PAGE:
D.C. Shooting

As I’m sure you’ve all heard by this point, there was a shooting near Washington D.C. that left 13 people – 12 victims and the gunman – dead this morning.  As sad as this is to say, I’m not terribly surprised that something like this has happened again.

Yes, I said again.  One of the first things that came to mind when I got home and heard my parents talking about this was something written in a blog post by author Dan Wells shortly after the Sandy Hook shootings late last year:

America has a mass murder about every six months, on average, which makes this one horrific and shocking but, sadly, right on schedule. Sometime in the next five to eight months we will have another.

So what does this show, that he was off a bit, we made it almost 9 months before this happened today.  Everything that Dan talked about in his post about Sandy Hook can be applied to this shooting as well.  Talking about how easy it is to blame the abundance of guns in our culture for everything.  Guns end up being the weapons used in the attacks, but a lack of guns wouldn’t necessarily prevent the attacks.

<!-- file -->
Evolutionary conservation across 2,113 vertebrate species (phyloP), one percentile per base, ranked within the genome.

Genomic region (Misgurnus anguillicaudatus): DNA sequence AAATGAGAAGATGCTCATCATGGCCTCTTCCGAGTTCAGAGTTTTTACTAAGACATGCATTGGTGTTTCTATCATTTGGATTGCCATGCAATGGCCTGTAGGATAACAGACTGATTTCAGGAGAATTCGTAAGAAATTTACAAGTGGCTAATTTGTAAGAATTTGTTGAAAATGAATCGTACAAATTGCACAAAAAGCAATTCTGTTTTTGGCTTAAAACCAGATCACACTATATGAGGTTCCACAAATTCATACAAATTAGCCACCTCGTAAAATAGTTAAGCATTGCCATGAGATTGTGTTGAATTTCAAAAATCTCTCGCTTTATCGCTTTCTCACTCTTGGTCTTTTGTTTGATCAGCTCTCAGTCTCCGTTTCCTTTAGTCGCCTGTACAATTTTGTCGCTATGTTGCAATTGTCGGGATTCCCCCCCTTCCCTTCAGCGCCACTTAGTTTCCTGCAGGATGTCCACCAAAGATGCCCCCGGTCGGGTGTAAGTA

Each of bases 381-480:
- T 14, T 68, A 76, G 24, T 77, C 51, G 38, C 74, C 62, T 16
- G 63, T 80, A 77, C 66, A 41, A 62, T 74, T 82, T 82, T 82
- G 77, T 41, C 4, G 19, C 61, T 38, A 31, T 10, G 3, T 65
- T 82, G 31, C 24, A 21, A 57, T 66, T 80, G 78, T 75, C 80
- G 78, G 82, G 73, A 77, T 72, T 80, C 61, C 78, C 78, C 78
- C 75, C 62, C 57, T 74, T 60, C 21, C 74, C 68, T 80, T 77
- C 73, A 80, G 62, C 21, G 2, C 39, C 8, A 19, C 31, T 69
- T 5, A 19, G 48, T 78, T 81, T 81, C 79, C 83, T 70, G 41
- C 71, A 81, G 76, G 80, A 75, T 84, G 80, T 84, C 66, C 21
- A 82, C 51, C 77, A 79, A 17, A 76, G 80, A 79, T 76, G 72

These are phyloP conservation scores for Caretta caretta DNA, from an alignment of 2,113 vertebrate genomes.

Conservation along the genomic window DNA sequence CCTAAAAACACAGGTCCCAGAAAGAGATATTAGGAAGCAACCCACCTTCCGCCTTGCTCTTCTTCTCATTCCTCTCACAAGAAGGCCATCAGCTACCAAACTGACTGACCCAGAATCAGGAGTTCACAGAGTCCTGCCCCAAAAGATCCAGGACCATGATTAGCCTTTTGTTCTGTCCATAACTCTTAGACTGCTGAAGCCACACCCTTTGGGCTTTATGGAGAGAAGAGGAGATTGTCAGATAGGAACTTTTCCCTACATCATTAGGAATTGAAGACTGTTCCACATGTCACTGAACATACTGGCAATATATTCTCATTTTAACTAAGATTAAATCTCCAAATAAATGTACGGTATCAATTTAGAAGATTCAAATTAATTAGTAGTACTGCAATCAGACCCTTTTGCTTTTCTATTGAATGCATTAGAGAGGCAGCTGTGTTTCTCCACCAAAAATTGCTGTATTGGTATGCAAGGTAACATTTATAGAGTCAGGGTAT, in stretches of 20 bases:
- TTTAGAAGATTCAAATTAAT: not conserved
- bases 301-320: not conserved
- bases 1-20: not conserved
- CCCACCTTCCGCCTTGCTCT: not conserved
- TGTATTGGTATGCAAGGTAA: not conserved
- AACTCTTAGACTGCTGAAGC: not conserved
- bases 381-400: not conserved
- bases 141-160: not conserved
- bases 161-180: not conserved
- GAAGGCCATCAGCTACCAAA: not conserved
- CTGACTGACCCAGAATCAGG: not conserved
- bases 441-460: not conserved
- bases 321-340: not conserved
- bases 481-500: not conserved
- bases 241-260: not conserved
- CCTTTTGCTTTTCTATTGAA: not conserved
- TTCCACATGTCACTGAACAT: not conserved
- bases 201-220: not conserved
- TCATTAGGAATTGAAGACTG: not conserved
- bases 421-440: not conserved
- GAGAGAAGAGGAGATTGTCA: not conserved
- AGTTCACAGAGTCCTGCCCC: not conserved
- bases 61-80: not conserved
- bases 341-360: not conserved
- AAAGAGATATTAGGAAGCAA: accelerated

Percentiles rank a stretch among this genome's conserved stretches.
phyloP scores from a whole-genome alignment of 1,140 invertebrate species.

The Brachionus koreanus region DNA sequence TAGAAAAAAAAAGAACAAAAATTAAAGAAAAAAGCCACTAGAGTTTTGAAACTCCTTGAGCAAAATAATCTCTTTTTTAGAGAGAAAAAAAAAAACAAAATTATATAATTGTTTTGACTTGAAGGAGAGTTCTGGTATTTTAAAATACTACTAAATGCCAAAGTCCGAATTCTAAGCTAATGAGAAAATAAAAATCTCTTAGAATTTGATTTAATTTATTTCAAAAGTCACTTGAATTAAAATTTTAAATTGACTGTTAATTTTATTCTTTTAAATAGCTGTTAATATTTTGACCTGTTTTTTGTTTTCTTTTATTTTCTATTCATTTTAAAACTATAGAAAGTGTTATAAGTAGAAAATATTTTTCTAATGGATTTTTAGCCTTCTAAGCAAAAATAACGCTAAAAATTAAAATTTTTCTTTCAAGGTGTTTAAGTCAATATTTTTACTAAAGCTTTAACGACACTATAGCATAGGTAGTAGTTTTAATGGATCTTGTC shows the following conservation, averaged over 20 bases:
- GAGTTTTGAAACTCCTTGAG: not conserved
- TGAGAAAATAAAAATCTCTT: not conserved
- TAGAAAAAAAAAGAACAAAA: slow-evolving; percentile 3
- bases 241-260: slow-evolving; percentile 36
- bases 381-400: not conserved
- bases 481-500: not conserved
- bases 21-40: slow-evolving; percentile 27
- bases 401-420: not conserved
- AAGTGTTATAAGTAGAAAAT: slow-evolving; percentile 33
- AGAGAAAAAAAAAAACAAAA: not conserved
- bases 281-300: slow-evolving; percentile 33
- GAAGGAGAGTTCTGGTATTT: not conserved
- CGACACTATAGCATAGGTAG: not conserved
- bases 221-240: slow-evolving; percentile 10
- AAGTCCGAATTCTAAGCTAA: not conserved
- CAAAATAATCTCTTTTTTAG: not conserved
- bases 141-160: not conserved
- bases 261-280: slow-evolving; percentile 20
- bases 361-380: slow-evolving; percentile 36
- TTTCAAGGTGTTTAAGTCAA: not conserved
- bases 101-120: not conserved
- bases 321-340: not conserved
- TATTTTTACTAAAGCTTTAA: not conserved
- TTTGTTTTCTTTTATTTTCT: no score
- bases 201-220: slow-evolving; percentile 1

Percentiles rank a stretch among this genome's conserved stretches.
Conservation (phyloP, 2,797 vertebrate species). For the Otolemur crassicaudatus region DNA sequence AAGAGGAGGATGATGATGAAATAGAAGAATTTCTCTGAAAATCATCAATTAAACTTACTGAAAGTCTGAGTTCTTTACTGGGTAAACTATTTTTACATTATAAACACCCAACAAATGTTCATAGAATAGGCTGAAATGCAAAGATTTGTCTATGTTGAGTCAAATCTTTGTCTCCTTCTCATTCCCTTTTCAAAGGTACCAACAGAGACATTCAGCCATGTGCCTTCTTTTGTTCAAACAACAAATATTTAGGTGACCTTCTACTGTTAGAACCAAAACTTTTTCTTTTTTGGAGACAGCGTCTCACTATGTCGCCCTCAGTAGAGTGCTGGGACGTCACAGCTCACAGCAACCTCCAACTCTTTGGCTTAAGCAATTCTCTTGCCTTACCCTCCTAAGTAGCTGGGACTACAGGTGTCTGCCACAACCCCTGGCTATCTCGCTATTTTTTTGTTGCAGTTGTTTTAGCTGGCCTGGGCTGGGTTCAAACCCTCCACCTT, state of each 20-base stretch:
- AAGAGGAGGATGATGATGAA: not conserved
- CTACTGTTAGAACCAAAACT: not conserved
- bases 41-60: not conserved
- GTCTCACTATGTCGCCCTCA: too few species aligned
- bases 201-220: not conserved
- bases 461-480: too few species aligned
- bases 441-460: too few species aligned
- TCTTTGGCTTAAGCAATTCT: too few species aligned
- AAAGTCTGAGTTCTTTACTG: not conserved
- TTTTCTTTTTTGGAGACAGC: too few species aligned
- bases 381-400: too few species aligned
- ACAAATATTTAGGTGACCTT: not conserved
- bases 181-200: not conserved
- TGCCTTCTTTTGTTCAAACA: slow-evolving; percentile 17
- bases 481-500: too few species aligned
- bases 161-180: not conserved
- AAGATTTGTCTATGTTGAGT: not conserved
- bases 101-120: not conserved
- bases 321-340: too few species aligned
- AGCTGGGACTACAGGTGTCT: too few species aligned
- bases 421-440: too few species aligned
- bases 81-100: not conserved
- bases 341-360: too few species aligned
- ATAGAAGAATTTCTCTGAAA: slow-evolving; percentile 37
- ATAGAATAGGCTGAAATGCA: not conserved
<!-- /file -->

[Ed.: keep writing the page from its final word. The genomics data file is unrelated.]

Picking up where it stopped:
Already on CNN.com there is an article about how the gunman had a “pattern of misconduct” throughout his life, and how he suffered from Post-Traumatic Stress Disorder, the article also says that there were signs the shooter was unhappy, and that he had also had a history of anger management issues.  Much like in every other article about a shooter such as this, there are quotes from family and friends saying things like “we didn’t see it coming” or “I could never imagine him doing something like this.”

Maybe if we made it more acceptable in our society to admit that you need help, that you’re depressed, that you’re angry, that you don’t know what to do.  But no, we live in America, where only complete whack-jobs should ever even think about going to see a psychiatrist or a psychologist to talk about what’s bothering you.  Where we immediately dismiss anyone who isn’t perfectly normal as “crazy” or “a psycho” and talk about them as if they’re sub-human.

Are stricter gun laws the answer?  Maybe they’re part of it.  I think that a much larger part of it would be to make mental health care both more accessible and acceptable in our society.

Because the posts are worth reading again, here are the links to both Dan Wells’s post about Sandy Hook as well as his brother Rob Wells’s post about mental health, along with my original post about Sandy Hook.

Dan Wells post – Mental Health, Mass Murder, and So On

Rob Wells post – How Close are we to More Killings?

My Original Post – Sandy Hook and Mental Health

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